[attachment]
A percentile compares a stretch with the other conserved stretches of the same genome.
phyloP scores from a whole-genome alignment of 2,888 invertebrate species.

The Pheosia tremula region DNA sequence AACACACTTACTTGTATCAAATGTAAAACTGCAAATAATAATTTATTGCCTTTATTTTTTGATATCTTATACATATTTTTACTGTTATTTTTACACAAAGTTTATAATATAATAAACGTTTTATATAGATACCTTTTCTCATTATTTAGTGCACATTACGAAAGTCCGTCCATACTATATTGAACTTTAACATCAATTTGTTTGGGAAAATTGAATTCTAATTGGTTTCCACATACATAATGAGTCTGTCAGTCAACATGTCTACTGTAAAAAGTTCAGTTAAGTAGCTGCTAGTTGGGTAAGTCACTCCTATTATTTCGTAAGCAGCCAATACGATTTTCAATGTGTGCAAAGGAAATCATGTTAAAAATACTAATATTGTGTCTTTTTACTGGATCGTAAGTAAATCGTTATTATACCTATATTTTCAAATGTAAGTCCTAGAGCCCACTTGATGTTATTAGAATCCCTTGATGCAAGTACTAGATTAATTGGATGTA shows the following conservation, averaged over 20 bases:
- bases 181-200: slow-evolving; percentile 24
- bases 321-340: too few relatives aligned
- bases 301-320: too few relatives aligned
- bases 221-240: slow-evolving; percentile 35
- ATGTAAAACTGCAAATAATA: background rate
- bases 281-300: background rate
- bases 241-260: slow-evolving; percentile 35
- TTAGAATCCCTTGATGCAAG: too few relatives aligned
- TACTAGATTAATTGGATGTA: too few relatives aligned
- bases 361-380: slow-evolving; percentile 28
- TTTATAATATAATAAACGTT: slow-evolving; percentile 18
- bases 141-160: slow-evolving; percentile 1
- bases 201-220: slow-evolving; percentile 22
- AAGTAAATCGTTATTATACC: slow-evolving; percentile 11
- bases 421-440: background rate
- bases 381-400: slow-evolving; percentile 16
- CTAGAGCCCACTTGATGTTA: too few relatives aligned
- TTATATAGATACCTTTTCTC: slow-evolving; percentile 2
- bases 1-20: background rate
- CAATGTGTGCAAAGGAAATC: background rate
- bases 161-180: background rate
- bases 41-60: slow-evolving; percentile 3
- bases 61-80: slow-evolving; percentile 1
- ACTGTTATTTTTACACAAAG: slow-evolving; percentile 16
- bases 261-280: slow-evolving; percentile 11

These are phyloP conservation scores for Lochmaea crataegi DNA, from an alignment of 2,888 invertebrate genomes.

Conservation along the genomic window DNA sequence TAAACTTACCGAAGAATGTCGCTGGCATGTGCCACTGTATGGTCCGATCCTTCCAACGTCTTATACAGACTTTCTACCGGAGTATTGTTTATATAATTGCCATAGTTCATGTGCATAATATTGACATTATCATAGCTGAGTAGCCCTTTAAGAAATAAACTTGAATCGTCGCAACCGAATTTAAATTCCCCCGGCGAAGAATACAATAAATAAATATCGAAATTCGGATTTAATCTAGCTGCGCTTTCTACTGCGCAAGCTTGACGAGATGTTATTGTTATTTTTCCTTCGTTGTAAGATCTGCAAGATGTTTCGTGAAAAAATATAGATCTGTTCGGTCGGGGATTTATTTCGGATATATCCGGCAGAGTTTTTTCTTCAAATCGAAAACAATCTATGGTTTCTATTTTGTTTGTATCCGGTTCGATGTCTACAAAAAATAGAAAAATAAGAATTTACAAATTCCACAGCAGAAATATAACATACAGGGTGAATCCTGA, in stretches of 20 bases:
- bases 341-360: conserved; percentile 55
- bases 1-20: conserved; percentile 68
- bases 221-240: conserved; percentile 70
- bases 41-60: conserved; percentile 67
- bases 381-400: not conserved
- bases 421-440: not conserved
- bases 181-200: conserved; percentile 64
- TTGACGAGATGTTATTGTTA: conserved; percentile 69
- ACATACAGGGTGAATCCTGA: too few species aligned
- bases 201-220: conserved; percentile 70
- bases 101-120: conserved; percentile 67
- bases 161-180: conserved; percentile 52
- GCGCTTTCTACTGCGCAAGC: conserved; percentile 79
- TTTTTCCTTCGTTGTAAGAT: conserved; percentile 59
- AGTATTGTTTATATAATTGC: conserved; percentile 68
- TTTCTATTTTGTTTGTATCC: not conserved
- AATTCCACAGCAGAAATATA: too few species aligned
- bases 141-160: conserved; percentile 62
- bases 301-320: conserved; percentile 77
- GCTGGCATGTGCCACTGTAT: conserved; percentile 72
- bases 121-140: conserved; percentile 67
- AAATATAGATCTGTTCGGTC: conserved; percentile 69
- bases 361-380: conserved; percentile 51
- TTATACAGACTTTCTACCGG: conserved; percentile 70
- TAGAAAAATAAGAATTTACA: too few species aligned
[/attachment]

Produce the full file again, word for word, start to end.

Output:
A percentile compares a stretch with the other conserved stretches of the same genome.
phyloP scores from a whole-genome alignment of 2,888 invertebrate species.

The Pheosia tremula region DNA sequence AACACACTTACTTGTATCAAATGTAAAACTGCAAATAATAATTTATTGCCTTTATTTTTTGATATCTTATACATATTTTTACTGTTATTTTTACACAAAGTTTATAATATAATAAACGTTTTATATAGATACCTTTTCTCATTATTTAGTGCACATTACGAAAGTCCGTCCATACTATATTGAACTTTAACATCAATTTGTTTGGGAAAATTGAATTCTAATTGGTTTCCACATACATAATGAGTCTGTCAGTCAACATGTCTACTGTAAAAAGTTCAGTTAAGTAGCTGCTAGTTGGGTAAGTCACTCCTATTATTTCGTAAGCAGCCAATACGATTTTCAATGTGTGCAAAGGAAATCATGTTAAAAATACTAATATTGTGTCTTTTTACTGGATCGTAAGTAAATCGTTATTATACCTATATTTTCAAATGTAAGTCCTAGAGCCCACTTGATGTTATTAGAATCCCTTGATGCAAGTACTAGATTAATTGGATGTA shows the following conservation, averaged over 20 bases:
- bases 181-200: slow-evolving; percentile 24
- bases 321-340: too few relatives aligned
- bases 301-320: too few relatives aligned
- bases 221-240: slow-evolving; percentile 35
- ATGTAAAACTGCAAATAATA: background rate
- bases 281-300: background rate
- bases 241-260: slow-evolving; percentile 35
- TTAGAATCCCTTGATGCAAG: too few relatives aligned
- TACTAGATTAATTGGATGTA: too few relatives aligned
- bases 361-380: slow-evolving; percentile 28
- TTTATAATATAATAAACGTT: slow-evolving; percentile 18
- bases 141-160: slow-evolving; percentile 1
- bases 201-220: slow-evolving; percentile 22
- AAGTAAATCGTTATTATACC: slow-evolving; percentile 11
- bases 421-440: background rate
- bases 381-400: slow-evolving; percentile 16
- CTAGAGCCCACTTGATGTTA: too few relatives aligned
- TTATATAGATACCTTTTCTC: slow-evolving; percentile 2
- bases 1-20: background rate
- CAATGTGTGCAAAGGAAATC: background rate
- bases 161-180: background rate
- bases 41-60: slow-evolving; percentile 3
- bases 61-80: slow-evolving; percentile 1
- ACTGTTATTTTTACACAAAG: slow-evolving; percentile 16
- bases 261-280: slow-evolving; percentile 11

These are phyloP conservation scores for Lochmaea crataegi DNA, from an alignment of 2,888 invertebrate genomes.

Conservation along the genomic window DNA sequence TAAACTTACCGAAGAATGTCGCTGGCATGTGCCACTGTATGGTCCGATCCTTCCAACGTCTTATACAGACTTTCTACCGGAGTATTGTTTATATAATTGCCATAGTTCATGTGCATAATATTGACATTATCATAGCTGAGTAGCCCTTTAAGAAATAAACTTGAATCGTCGCAACCGAATTTAAATTCCCCCGGCGAAGAATACAATAAATAAATATCGAAATTCGGATTTAATCTAGCTGCGCTTTCTACTGCGCAAGCTTGACGAGATGTTATTGTTATTTTTCCTTCGTTGTAAGATCTGCAAGATGTTTCGTGAAAAAATATAGATCTGTTCGGTCGGGGATTTATTTCGGATATATCCGGCAGAGTTTTTTCTTCAAATCGAAAACAATCTATGGTTTCTATTTTGTTTGTATCCGGTTCGATGTCTACAAAAAATAGAAAAATAAGAATTTACAAATTCCACAGCAGAAATATAACATACAGGGTGAATCCTGA, in stretches of 20 bases:
- bases 341-360: conserved; percentile 55
- bases 1-20: conserved; percentile 68
- bases 221-240: conserved; percentile 70
- bases 41-60: conserved; percentile 67
- bases 381-400: not conserved
- bases 421-440: not conserved
- bases 181-200: conserved; percentile 64
- TTGACGAGATGTTATTGTTA: conserved; percentile 69
- ACATACAGGGTGAATCCTGA: too few species aligned
- bases 201-220: conserved; percentile 70
- bases 101-120: conserved; percentile 67
- bases 161-180: conserved; percentile 52
- GCGCTTTCTACTGCGCAAGC: conserved; percentile 79
- TTTTTCCTTCGTTGTAAGAT: conserved; percentile 59
- AGTATTGTTTATATAATTGC: conserved; percentile 68
- TTTCTATTTTGTTTGTATCC: not conserved
- AATTCCACAGCAGAAATATA: too few species aligned
- bases 141-160: conserved; percentile 62
- bases 301-320: conserved; percentile 77
- GCTGGCATGTGCCACTGTAT: conserved; percentile 72
- bases 121-140: conserved; percentile 67
- AAATATAGATCTGTTCGGTC: conserved; percentile 69
- bases 361-380: conserved; percentile 51
- TTATACAGACTTTCTACCGG: conserved; percentile 70
- TAGAAAAATAAGAATTTACA: too few species aligned